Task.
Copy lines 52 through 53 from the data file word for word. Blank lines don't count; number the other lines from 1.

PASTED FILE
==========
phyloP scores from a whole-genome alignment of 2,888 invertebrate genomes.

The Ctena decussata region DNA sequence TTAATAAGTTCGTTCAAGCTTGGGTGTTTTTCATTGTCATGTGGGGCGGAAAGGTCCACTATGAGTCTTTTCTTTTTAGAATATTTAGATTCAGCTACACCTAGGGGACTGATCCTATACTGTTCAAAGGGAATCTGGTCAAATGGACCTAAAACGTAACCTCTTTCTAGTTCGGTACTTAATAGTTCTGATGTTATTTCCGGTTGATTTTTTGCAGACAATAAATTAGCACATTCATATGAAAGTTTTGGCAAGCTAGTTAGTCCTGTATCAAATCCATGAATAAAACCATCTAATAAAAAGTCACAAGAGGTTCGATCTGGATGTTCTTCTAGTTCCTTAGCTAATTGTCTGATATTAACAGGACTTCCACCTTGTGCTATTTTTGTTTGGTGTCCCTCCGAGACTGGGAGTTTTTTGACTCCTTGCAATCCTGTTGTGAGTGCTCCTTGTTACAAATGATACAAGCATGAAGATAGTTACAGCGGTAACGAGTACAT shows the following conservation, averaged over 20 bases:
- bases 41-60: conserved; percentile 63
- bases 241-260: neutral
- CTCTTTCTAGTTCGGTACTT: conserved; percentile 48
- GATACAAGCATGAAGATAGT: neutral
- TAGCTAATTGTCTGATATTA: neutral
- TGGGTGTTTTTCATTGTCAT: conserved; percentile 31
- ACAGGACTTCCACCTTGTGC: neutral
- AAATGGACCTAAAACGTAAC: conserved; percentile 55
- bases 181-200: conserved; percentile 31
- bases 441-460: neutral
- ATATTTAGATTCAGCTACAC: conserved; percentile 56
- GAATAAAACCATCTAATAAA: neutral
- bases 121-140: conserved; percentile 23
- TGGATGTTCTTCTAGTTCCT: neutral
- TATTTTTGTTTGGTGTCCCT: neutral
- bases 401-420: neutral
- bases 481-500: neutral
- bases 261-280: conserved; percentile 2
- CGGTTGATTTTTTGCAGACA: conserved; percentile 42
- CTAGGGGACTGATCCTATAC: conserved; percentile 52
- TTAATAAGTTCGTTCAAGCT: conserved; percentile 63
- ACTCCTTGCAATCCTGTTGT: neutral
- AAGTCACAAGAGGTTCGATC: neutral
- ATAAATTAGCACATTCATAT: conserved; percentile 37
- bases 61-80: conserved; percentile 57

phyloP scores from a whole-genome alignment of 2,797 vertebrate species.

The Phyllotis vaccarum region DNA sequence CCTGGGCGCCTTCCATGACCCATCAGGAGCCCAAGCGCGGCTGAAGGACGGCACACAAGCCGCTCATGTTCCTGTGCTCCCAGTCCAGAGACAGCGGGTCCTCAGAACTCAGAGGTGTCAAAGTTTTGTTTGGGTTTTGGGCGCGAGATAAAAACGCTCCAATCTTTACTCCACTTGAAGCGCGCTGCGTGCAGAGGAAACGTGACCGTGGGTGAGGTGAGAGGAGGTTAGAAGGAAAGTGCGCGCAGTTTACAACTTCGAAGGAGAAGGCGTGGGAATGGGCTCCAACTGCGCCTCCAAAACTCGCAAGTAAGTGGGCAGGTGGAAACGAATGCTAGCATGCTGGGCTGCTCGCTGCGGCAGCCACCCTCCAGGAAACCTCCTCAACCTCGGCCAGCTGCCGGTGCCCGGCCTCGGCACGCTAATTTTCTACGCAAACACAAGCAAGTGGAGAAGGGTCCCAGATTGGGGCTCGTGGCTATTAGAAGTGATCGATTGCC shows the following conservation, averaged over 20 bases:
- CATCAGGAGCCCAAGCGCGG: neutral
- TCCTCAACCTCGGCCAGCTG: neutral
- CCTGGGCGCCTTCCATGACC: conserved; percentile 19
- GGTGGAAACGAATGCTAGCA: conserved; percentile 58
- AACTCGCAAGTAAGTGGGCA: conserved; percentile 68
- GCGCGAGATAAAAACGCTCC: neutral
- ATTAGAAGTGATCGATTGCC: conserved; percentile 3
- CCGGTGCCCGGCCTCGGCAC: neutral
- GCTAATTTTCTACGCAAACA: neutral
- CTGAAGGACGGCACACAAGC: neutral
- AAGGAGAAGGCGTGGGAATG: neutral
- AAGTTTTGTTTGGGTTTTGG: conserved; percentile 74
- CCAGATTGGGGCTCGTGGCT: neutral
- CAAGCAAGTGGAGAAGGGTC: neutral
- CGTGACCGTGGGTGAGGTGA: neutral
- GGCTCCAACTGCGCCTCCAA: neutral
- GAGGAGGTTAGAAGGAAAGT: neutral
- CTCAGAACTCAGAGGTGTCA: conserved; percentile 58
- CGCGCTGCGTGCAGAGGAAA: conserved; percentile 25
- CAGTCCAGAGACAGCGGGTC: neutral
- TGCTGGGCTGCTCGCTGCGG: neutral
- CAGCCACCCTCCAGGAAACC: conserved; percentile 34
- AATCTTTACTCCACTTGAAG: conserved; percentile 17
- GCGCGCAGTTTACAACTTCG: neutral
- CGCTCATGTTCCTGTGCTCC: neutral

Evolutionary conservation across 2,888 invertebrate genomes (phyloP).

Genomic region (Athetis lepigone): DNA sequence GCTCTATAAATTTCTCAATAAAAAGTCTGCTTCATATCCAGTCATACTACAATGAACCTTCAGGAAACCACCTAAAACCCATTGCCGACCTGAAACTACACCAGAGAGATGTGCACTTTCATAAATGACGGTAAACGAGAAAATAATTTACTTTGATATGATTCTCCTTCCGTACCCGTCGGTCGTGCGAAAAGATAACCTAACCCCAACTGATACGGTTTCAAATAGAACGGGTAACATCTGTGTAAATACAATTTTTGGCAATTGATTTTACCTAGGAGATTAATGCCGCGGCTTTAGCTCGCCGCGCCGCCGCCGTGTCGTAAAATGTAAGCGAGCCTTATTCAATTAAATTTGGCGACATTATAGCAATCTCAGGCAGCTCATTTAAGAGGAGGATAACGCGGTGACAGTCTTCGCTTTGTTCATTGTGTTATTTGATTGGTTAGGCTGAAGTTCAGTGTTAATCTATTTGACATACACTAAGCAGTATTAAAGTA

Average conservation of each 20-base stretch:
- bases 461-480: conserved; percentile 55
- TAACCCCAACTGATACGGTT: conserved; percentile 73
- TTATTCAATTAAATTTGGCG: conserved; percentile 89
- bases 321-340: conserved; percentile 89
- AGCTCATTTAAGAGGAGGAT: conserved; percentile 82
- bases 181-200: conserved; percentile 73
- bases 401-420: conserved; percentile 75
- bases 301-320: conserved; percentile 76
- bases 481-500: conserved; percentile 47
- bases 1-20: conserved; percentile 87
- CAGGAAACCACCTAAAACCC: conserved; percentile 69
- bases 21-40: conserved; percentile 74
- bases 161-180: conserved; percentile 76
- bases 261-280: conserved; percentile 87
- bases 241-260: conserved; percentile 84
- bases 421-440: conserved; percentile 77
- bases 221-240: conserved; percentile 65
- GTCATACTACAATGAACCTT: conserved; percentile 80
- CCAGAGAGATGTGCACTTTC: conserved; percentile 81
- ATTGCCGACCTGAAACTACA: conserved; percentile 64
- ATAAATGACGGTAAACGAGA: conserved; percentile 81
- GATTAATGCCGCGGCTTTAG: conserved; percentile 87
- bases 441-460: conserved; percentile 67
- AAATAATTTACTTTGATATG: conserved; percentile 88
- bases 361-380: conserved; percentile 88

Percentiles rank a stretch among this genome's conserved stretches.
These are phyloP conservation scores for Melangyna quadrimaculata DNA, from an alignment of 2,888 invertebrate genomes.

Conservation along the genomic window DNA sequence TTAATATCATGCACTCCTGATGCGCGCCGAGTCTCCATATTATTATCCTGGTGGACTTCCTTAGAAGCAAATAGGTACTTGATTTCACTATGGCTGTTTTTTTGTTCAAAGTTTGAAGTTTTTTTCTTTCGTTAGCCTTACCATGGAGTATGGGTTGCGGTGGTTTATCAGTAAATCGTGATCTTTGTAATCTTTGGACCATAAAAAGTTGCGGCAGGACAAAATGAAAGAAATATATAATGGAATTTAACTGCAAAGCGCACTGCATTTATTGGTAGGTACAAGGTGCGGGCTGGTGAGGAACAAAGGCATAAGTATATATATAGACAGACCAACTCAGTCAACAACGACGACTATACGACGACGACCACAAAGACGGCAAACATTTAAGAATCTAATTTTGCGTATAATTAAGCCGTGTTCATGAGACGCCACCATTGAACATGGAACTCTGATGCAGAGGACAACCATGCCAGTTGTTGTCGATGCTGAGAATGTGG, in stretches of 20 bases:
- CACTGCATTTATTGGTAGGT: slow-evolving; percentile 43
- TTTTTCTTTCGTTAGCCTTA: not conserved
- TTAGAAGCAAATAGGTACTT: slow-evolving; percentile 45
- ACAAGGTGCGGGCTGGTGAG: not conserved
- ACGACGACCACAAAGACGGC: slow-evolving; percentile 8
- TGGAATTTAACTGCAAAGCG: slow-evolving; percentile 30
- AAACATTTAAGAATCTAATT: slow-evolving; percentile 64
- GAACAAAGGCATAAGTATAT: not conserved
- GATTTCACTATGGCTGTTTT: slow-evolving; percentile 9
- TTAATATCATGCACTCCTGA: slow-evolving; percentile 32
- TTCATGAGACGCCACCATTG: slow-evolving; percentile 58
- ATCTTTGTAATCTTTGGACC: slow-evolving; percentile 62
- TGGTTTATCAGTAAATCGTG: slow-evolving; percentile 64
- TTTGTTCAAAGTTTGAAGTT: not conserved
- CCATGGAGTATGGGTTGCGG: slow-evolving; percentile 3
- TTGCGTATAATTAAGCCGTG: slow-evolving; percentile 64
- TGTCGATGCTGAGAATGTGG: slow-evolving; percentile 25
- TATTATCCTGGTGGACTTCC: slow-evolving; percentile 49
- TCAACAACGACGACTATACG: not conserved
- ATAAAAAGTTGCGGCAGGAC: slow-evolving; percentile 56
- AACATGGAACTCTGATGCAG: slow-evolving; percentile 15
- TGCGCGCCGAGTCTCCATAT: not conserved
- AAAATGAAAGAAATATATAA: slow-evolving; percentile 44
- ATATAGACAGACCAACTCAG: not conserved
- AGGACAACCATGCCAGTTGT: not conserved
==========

- AATCTTTACTCCACTTGAAG: conserved; percentile 17
- GCGCGCAGTTTACAACTTCG: neutral